Anger Against Burma Junta Rises


Wednesday,July 02 ,2008

(BANGKOK, Thailand) — The cyclone that devastated Burma’s heartland has also roiled a political landscape dominated by the military for more than four decades.

Buddhist monks are regrouping after the battering they took nine months ago, civil society groups are emerging and foreign aid workers — often agents of political change in the wake of humanitarian crises — are present in unprecedented numbers. The junta’s grip on power remains absolute. But anger against the regime has probably never run so high.

Continue reading

Parties to Register for Election: Junta


Wednesday , July 2,2008

Burma’s military junta will make an announcement in the coming months that all political parties must register in advance of the 2010 election, sources told The Irrawaddy

Sources close to ethnic armed groups—which have maintained a ceasefire with the ruling junta since the 1990s—said that military officials told ceasefire groups to organize their political parties in preparation for the junta announcing party registration.

Burmese military officials reportedly also told the ceasefire groups that several high-ranking military generals would run in the election in 2010.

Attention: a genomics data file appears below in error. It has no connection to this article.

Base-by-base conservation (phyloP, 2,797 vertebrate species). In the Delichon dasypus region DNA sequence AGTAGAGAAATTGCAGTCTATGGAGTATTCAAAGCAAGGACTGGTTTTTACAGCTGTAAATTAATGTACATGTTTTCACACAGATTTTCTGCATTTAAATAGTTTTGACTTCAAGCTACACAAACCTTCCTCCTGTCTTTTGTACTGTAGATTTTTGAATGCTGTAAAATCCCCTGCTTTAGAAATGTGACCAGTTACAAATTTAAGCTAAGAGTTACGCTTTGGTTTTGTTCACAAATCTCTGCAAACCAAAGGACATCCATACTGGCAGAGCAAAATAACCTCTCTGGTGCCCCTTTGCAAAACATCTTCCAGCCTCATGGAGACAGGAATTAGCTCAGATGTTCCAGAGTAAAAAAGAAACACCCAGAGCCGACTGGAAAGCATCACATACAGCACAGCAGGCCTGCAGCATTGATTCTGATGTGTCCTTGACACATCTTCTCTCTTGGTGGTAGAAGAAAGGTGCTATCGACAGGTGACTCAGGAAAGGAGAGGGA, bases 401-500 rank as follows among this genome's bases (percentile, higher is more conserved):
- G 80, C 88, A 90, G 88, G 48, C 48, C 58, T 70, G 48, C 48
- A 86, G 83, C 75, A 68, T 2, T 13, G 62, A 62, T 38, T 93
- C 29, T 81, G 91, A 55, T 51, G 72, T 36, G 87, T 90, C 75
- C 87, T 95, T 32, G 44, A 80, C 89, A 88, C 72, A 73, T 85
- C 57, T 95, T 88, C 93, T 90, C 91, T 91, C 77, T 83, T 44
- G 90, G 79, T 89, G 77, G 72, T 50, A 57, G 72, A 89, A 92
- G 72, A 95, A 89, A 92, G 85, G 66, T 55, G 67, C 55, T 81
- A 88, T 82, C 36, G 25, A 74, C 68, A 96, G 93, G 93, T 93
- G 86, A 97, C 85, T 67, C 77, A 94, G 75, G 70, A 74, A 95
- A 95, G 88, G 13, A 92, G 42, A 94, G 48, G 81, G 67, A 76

Continue reading

What a circus! What a show! Presented by the rhetoric political clowns

What a circus! What a show!

Presented by the rhetoric political clowns

“The PWM meter” by W Scott Thompson in Malaysiakini Jul 2, 08

Over four hundred years ago in France, where Catholics and Protestants had waged wars for a generation, the ruling (and Catholic) Valois line of kings came to an end when the third of three brothers died childless.


The claimant with the purest line of royal descent was, ironically, the protestant King Henry of Navarre, who was once married to Margot, sister of the three kings (and star of one of the best films ever made). It was made clear to him that he could only have the throne of France if he converted.

PMW=‘Paris is worth a mass,’ he so famously responded. Henri not only became the greatest king of France, he was able in 1598 to issue the Edict of Nantes, granting religious freedom to the Protestant Calvinists and pave the way to a secular state. I once even poured those words into a 13-year-old child of mine, when she had to make a tactical retreat on principle at boarding school to keep from being sent home.

Now, since the most interesting American campaign is riveting the world, we will apply the ‘PWM’ metre to any suspect pronouncement of a candidate, not a ‘truth-o-metre’ as to truthfulness, but as to whether the candidate really believes what he is saying. Or if he is pandering in order to get elected.

Continue reading